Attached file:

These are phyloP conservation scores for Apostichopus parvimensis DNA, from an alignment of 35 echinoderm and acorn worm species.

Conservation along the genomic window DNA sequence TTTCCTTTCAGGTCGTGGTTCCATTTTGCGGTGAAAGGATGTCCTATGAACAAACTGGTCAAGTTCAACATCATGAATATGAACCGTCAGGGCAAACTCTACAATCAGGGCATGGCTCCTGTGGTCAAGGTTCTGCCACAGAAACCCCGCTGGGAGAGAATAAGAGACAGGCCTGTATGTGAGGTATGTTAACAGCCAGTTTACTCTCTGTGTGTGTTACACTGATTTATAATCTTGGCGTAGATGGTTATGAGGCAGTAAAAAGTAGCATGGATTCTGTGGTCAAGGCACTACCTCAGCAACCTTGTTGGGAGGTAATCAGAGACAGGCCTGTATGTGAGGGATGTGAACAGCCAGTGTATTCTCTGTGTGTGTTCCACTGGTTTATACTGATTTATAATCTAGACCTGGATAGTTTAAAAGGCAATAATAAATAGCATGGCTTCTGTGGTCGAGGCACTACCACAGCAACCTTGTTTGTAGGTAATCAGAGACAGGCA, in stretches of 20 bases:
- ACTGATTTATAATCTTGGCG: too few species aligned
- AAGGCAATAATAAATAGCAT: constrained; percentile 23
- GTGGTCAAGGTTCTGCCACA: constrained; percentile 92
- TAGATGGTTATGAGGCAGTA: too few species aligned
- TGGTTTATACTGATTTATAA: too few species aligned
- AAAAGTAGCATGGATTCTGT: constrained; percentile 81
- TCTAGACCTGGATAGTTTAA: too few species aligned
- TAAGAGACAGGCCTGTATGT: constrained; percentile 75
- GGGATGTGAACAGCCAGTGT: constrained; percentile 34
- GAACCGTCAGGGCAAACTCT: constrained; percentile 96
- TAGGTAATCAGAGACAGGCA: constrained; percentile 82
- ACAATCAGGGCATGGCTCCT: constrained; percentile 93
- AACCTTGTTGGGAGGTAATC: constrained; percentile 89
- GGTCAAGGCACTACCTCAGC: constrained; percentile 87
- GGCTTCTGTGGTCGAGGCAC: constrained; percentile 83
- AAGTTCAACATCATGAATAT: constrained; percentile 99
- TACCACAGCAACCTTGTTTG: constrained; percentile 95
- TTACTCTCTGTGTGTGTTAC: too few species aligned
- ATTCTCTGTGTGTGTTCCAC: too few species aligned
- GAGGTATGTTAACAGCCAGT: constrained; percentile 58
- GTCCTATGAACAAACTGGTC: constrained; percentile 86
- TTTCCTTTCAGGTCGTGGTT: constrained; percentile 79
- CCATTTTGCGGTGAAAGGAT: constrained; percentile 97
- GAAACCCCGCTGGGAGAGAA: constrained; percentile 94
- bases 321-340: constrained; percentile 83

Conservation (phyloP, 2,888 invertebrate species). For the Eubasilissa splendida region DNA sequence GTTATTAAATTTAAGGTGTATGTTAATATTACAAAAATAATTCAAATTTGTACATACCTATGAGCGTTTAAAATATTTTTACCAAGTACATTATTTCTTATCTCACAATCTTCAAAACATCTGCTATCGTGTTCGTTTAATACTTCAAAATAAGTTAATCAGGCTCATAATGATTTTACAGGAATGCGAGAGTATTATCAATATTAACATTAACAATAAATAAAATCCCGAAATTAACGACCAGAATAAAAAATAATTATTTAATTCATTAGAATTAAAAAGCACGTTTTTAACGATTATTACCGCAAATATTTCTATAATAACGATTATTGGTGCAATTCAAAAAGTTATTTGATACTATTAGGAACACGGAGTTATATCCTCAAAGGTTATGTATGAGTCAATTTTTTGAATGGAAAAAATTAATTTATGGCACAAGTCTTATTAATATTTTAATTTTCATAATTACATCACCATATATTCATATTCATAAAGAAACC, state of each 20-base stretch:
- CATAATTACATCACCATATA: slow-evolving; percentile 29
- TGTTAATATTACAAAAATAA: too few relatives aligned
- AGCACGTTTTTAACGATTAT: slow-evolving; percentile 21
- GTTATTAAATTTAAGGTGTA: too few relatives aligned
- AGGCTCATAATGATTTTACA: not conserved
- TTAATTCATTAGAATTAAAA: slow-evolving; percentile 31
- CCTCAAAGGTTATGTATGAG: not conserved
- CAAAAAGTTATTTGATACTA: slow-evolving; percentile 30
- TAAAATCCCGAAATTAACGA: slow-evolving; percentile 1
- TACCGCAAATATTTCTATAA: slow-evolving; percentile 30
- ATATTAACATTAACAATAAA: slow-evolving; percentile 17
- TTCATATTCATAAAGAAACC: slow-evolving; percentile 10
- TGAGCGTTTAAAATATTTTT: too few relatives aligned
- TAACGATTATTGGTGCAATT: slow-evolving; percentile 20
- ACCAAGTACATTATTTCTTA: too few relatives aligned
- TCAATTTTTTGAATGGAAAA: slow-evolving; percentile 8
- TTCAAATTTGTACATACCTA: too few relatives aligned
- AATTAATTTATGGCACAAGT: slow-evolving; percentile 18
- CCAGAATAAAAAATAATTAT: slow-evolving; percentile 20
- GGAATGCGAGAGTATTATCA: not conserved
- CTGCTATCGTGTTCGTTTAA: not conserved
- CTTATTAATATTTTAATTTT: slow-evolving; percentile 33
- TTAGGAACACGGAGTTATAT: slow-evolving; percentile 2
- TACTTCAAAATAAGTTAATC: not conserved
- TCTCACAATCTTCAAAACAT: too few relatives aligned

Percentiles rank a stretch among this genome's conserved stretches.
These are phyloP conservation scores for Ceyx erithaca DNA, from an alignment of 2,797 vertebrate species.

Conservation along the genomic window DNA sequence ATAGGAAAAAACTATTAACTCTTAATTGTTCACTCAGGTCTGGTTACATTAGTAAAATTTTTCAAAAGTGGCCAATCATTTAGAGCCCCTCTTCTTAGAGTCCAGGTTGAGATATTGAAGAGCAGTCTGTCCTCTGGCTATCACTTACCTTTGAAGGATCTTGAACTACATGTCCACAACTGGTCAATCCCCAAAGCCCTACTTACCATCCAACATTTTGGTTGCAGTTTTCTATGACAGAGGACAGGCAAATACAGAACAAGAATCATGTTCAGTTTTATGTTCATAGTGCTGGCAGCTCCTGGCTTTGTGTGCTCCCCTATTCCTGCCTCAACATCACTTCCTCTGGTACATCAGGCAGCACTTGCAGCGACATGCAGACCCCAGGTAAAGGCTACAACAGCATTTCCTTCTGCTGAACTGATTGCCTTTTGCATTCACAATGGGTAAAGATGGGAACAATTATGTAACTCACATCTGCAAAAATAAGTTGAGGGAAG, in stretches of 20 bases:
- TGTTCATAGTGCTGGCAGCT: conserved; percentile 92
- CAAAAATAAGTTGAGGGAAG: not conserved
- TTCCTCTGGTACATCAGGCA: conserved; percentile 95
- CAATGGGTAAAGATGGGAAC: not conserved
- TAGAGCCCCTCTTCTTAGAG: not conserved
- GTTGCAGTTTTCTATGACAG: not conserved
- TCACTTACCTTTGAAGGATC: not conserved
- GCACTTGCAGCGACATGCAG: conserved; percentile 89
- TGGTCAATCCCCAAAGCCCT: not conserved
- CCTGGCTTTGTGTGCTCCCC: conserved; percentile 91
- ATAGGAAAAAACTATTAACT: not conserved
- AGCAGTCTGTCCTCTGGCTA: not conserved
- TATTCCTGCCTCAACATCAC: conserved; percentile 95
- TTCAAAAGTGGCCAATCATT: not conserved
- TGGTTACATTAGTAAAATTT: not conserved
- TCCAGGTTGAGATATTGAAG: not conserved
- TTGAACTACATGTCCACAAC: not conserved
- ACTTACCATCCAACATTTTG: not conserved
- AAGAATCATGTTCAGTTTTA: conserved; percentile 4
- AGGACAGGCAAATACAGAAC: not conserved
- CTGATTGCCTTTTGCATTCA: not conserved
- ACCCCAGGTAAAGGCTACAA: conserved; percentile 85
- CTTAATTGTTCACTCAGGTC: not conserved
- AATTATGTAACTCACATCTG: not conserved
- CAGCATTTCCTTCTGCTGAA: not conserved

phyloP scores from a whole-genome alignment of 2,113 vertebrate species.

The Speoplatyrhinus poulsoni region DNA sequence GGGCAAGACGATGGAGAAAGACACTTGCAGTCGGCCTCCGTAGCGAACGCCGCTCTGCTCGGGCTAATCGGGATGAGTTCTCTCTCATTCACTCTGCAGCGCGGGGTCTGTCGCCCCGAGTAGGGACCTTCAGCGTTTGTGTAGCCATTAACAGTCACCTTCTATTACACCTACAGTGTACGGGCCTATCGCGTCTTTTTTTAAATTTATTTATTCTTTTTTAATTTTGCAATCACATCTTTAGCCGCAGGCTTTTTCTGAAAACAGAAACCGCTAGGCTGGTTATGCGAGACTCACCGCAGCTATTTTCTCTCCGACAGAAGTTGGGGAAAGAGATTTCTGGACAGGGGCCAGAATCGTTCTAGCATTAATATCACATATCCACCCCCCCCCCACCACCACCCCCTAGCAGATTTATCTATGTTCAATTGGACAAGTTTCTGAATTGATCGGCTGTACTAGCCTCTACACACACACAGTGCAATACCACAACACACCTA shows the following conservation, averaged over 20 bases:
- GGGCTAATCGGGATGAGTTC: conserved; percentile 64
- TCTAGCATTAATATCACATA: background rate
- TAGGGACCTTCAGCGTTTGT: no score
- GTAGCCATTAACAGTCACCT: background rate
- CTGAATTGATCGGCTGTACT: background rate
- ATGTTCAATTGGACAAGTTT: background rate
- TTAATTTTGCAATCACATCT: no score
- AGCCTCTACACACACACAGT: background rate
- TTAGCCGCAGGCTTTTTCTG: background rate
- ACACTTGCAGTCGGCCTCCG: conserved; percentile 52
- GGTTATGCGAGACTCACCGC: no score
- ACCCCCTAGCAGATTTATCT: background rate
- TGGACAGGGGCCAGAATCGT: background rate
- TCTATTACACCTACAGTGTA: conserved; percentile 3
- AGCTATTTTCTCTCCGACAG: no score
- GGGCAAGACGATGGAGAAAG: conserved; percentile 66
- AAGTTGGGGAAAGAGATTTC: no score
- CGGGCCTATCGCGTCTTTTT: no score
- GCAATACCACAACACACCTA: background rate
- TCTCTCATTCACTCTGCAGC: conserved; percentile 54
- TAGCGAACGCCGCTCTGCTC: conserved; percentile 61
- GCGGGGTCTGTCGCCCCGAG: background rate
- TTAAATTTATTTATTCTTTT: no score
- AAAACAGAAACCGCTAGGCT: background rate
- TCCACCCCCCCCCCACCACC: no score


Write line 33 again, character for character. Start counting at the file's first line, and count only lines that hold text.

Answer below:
- AGGCTCATAATGATTTTACA: not conserved